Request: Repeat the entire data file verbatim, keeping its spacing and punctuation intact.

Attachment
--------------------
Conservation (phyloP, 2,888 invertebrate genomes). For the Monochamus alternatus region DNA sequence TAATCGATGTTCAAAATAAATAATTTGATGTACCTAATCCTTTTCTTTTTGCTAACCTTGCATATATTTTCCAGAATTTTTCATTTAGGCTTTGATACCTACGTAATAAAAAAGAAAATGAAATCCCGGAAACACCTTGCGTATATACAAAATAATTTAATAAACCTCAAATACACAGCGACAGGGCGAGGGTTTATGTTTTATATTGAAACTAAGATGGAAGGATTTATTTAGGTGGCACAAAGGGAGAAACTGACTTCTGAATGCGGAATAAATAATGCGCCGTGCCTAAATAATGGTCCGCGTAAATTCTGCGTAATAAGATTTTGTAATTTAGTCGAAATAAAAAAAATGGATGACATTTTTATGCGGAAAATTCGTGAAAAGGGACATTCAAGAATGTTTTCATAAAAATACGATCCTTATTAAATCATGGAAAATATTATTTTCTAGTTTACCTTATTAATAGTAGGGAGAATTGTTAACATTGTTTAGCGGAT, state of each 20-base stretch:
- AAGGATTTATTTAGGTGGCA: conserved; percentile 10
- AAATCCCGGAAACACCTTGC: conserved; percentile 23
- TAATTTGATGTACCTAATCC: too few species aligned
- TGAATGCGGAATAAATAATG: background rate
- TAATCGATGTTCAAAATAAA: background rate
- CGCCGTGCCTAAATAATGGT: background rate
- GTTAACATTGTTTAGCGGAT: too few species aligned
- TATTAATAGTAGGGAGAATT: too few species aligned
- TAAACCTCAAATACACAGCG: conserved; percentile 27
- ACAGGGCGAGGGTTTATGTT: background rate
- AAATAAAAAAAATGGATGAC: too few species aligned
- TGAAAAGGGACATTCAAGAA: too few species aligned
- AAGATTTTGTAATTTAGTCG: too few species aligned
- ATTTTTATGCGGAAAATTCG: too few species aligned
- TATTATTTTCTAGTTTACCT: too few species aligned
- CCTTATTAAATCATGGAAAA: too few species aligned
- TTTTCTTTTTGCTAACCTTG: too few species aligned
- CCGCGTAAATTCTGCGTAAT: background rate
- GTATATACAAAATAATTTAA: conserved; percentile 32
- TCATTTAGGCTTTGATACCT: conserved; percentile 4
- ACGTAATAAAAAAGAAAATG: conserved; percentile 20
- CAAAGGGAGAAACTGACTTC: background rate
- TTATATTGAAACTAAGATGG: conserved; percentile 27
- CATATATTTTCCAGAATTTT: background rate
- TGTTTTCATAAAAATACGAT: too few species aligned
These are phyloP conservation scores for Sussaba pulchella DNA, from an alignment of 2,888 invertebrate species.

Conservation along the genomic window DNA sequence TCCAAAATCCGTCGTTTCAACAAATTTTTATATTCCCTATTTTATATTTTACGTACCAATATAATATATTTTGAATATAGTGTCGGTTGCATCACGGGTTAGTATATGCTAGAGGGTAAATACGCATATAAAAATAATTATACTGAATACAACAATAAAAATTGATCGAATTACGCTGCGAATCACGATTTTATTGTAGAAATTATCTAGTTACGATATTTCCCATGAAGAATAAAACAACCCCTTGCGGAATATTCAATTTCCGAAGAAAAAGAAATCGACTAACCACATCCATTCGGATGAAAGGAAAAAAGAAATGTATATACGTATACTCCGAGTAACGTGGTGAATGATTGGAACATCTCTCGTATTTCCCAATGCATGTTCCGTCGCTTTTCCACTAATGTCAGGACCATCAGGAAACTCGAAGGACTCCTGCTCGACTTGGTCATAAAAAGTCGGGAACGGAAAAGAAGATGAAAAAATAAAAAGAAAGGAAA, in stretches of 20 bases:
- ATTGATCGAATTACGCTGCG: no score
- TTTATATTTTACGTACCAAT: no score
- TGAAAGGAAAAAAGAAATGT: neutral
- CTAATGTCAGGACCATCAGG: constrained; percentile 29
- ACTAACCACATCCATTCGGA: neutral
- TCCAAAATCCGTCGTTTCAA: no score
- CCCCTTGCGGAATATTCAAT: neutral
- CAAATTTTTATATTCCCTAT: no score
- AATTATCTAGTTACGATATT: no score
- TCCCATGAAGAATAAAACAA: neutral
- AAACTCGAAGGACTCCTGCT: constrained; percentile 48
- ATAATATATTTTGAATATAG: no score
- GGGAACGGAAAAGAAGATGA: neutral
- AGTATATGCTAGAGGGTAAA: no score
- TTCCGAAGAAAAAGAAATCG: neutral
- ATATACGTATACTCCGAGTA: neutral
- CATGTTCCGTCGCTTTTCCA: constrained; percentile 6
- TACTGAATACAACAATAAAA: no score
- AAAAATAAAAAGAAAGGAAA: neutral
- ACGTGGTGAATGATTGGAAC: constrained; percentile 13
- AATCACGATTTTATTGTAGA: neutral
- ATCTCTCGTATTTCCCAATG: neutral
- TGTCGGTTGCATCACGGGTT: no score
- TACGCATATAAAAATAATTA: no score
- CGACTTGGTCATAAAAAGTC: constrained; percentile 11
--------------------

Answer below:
Conservation (phyloP, 2,888 invertebrate genomes). For the Monochamus alternatus region DNA sequence TAATCGATGTTCAAAATAAATAATTTGATGTACCTAATCCTTTTCTTTTTGCTAACCTTGCATATATTTTCCAGAATTTTTCATTTAGGCTTTGATACCTACGTAATAAAAAAGAAAATGAAATCCCGGAAACACCTTGCGTATATACAAAATAATTTAATAAACCTCAAATACACAGCGACAGGGCGAGGGTTTATGTTTTATATTGAAACTAAGATGGAAGGATTTATTTAGGTGGCACAAAGGGAGAAACTGACTTCTGAATGCGGAATAAATAATGCGCCGTGCCTAAATAATGGTCCGCGTAAATTCTGCGTAATAAGATTTTGTAATTTAGTCGAAATAAAAAAAATGGATGACATTTTTATGCGGAAAATTCGTGAAAAGGGACATTCAAGAATGTTTTCATAAAAATACGATCCTTATTAAATCATGGAAAATATTATTTTCTAGTTTACCTTATTAATAGTAGGGAGAATTGTTAACATTGTTTAGCGGAT, state of each 20-base stretch:
- AAGGATTTATTTAGGTGGCA: conserved; percentile 10
- AAATCCCGGAAACACCTTGC: conserved; percentile 23
- TAATTTGATGTACCTAATCC: too few species aligned
- TGAATGCGGAATAAATAATG: background rate
- TAATCGATGTTCAAAATAAA: background rate
- CGCCGTGCCTAAATAATGGT: background rate
- GTTAACATTGTTTAGCGGAT: too few species aligned
- TATTAATAGTAGGGAGAATT: too few species aligned
- TAAACCTCAAATACACAGCG: conserved; percentile 27
- ACAGGGCGAGGGTTTATGTT: background rate
- AAATAAAAAAAATGGATGAC: too few species aligned
- TGAAAAGGGACATTCAAGAA: too few species aligned
- AAGATTTTGTAATTTAGTCG: too few species aligned
- ATTTTTATGCGGAAAATTCG: too few species aligned
- TATTATTTTCTAGTTTACCT: too few species aligned
- CCTTATTAAATCATGGAAAA: too few species aligned
- TTTTCTTTTTGCTAACCTTG: too few species aligned
- CCGCGTAAATTCTGCGTAAT: background rate
- GTATATACAAAATAATTTAA: conserved; percentile 32
- TCATTTAGGCTTTGATACCT: conserved; percentile 4
- ACGTAATAAAAAAGAAAATG: conserved; percentile 20
- CAAAGGGAGAAACTGACTTC: background rate
- TTATATTGAAACTAAGATGG: conserved; percentile 27
- CATATATTTTCCAGAATTTT: background rate
- TGTTTTCATAAAAATACGAT: too few species aligned
These are phyloP conservation scores for Sussaba pulchella DNA, from an alignment of 2,888 invertebrate species.

Conservation along the genomic window DNA sequence TCCAAAATCCGTCGTTTCAACAAATTTTTATATTCCCTATTTTATATTTTACGTACCAATATAATATATTTTGAATATAGTGTCGGTTGCATCACGGGTTAGTATATGCTAGAGGGTAAATACGCATATAAAAATAATTATACTGAATACAACAATAAAAATTGATCGAATTACGCTGCGAATCACGATTTTATTGTAGAAATTATCTAGTTACGATATTTCCCATGAAGAATAAAACAACCCCTTGCGGAATATTCAATTTCCGAAGAAAAAGAAATCGACTAACCACATCCATTCGGATGAAAGGAAAAAAGAAATGTATATACGTATACTCCGAGTAACGTGGTGAATGATTGGAACATCTCTCGTATTTCCCAATGCATGTTCCGTCGCTTTTCCACTAATGTCAGGACCATCAGGAAACTCGAAGGACTCCTGCTCGACTTGGTCATAAAAAGTCGGGAACGGAAAAGAAGATGAAAAAATAAAAAGAAAGGAAA, in stretches of 20 bases:
- ATTGATCGAATTACGCTGCG: no score
- TTTATATTTTACGTACCAAT: no score
- TGAAAGGAAAAAAGAAATGT: neutral
- CTAATGTCAGGACCATCAGG: constrained; percentile 29
- ACTAACCACATCCATTCGGA: neutral
- TCCAAAATCCGTCGTTTCAA: no score
- CCCCTTGCGGAATATTCAAT: neutral
- CAAATTTTTATATTCCCTAT: no score
- AATTATCTAGTTACGATATT: no score
- TCCCATGAAGAATAAAACAA: neutral
- AAACTCGAAGGACTCCTGCT: constrained; percentile 48
- ATAATATATTTTGAATATAG: no score
- GGGAACGGAAAAGAAGATGA: neutral
- AGTATATGCTAGAGGGTAAA: no score
- TTCCGAAGAAAAAGAAATCG: neutral
- ATATACGTATACTCCGAGTA: neutral
- CATGTTCCGTCGCTTTTCCA: constrained; percentile 6
- TACTGAATACAACAATAAAA: no score
- AAAAATAAAAAGAAAGGAAA: neutral
- ACGTGGTGAATGATTGGAAC: constrained; percentile 13
- AATCACGATTTTATTGTAGA: neutral
- ATCTCTCGTATTTCCCAATG: neutral
- TGTCGGTTGCATCACGGGTT: no score
- TACGCATATAAAAATAATTA: no score
- CGACTTGGTCATAAAAAGTC: constrained; percentile 11